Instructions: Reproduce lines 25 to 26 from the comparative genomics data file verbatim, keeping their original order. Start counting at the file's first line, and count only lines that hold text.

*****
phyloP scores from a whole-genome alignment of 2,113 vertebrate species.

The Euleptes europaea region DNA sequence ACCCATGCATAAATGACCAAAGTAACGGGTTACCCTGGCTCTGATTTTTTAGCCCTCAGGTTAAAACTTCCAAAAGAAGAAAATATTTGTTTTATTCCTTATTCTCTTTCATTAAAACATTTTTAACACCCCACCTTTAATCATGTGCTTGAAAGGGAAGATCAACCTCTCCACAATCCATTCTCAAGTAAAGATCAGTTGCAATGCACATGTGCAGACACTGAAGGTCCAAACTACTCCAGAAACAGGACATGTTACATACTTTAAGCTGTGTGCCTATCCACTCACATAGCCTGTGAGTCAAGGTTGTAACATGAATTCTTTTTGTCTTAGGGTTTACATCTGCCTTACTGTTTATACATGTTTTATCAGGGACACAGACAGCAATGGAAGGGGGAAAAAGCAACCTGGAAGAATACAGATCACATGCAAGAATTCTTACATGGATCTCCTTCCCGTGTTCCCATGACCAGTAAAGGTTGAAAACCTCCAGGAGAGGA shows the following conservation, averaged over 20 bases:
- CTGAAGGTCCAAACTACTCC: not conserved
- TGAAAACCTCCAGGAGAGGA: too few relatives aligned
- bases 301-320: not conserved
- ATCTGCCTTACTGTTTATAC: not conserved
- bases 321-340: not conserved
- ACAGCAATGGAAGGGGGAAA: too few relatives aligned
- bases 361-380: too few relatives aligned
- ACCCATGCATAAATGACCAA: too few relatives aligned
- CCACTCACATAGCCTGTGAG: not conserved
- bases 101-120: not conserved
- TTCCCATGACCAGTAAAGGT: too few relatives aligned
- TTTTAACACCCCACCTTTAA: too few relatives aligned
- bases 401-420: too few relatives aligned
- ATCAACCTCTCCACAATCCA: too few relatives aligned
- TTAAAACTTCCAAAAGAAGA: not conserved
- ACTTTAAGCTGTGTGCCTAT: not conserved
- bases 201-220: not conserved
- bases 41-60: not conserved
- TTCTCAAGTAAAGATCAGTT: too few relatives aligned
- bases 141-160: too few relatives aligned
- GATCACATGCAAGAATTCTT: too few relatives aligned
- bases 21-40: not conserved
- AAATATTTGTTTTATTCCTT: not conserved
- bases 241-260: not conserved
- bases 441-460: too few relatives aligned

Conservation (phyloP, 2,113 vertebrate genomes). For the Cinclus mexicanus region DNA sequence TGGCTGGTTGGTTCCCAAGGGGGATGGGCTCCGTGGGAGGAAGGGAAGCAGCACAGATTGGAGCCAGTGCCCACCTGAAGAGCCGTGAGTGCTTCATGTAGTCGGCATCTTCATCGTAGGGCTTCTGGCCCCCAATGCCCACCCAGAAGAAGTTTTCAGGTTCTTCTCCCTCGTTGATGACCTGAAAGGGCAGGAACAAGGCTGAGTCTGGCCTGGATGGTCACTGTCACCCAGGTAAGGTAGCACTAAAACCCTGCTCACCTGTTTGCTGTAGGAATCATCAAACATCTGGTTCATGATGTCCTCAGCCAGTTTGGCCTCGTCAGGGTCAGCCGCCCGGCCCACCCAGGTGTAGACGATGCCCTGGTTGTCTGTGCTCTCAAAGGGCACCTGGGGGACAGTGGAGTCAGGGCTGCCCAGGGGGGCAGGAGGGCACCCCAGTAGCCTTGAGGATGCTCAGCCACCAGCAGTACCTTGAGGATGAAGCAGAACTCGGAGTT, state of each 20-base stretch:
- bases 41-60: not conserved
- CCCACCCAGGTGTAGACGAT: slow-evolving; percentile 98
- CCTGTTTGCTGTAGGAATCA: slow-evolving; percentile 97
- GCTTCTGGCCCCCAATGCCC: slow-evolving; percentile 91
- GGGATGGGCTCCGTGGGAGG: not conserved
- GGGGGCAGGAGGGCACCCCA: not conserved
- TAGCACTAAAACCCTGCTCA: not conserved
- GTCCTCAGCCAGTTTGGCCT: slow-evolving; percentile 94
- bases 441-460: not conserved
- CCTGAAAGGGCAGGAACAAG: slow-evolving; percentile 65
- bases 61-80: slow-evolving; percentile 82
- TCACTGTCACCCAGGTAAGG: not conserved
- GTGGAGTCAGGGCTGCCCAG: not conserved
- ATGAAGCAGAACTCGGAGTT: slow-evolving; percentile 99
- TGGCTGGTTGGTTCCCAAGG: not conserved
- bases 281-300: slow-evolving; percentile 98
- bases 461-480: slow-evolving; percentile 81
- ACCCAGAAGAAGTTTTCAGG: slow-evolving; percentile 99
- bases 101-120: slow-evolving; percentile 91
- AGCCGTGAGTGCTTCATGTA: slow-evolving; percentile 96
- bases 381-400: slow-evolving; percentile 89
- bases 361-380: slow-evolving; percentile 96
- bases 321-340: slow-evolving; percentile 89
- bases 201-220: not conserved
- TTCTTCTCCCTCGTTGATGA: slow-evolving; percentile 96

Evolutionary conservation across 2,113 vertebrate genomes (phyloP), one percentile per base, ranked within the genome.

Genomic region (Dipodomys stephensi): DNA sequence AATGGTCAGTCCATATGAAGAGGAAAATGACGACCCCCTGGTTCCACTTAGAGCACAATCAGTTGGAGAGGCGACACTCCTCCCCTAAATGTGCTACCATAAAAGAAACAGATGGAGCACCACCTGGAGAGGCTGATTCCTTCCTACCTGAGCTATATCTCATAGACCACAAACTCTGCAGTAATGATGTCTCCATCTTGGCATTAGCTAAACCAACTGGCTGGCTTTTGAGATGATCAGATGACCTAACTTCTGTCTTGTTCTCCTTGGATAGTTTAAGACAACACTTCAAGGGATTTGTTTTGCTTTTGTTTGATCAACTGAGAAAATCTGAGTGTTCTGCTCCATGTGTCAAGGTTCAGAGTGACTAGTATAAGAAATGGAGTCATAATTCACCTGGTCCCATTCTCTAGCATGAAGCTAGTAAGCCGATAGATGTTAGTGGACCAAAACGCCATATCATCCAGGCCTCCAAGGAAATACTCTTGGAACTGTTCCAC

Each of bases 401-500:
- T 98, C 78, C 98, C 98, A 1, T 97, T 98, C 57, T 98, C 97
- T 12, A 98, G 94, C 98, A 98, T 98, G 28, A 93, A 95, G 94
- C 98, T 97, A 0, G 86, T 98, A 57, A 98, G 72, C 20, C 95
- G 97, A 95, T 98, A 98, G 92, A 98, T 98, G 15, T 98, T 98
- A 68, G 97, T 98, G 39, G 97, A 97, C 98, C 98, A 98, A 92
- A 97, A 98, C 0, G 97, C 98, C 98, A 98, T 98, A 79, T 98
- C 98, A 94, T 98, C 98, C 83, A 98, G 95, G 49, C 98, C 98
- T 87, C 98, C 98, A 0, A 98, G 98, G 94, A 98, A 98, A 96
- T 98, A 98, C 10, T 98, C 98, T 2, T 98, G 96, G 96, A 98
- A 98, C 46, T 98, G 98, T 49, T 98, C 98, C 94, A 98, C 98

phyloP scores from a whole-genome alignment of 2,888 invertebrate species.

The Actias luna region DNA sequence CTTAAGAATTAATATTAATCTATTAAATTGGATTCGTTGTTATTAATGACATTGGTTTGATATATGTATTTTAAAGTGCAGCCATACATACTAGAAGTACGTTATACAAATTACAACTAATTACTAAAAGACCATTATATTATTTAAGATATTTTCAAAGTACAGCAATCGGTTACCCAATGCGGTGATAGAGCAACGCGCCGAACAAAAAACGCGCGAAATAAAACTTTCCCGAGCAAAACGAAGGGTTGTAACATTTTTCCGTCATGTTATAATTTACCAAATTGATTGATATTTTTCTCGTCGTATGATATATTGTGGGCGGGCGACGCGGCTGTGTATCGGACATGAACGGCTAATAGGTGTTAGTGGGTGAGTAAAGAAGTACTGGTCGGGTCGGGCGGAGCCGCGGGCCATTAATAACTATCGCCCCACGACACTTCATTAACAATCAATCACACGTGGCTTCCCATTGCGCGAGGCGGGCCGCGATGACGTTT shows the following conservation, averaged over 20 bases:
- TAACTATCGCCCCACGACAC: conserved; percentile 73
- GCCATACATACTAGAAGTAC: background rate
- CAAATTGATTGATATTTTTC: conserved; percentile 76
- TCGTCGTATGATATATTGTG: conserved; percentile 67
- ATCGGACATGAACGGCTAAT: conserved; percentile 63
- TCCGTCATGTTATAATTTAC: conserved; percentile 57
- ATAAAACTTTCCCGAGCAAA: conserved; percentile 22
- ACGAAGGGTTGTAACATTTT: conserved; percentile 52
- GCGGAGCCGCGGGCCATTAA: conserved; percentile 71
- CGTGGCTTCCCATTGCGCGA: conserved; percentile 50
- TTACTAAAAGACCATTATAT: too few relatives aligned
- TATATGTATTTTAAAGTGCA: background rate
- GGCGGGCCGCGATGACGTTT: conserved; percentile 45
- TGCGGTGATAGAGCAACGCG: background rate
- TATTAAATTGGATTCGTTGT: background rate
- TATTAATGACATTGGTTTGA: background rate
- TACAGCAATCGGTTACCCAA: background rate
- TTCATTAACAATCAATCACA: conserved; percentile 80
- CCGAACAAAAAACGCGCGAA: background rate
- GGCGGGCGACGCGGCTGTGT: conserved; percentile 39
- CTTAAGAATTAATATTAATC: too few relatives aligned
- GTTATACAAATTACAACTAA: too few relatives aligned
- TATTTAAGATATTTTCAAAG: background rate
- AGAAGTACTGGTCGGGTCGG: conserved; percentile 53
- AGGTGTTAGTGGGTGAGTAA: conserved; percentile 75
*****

- AAATATTTGTTTTATTCCTT: not conserved
- bases 241-260: not conserved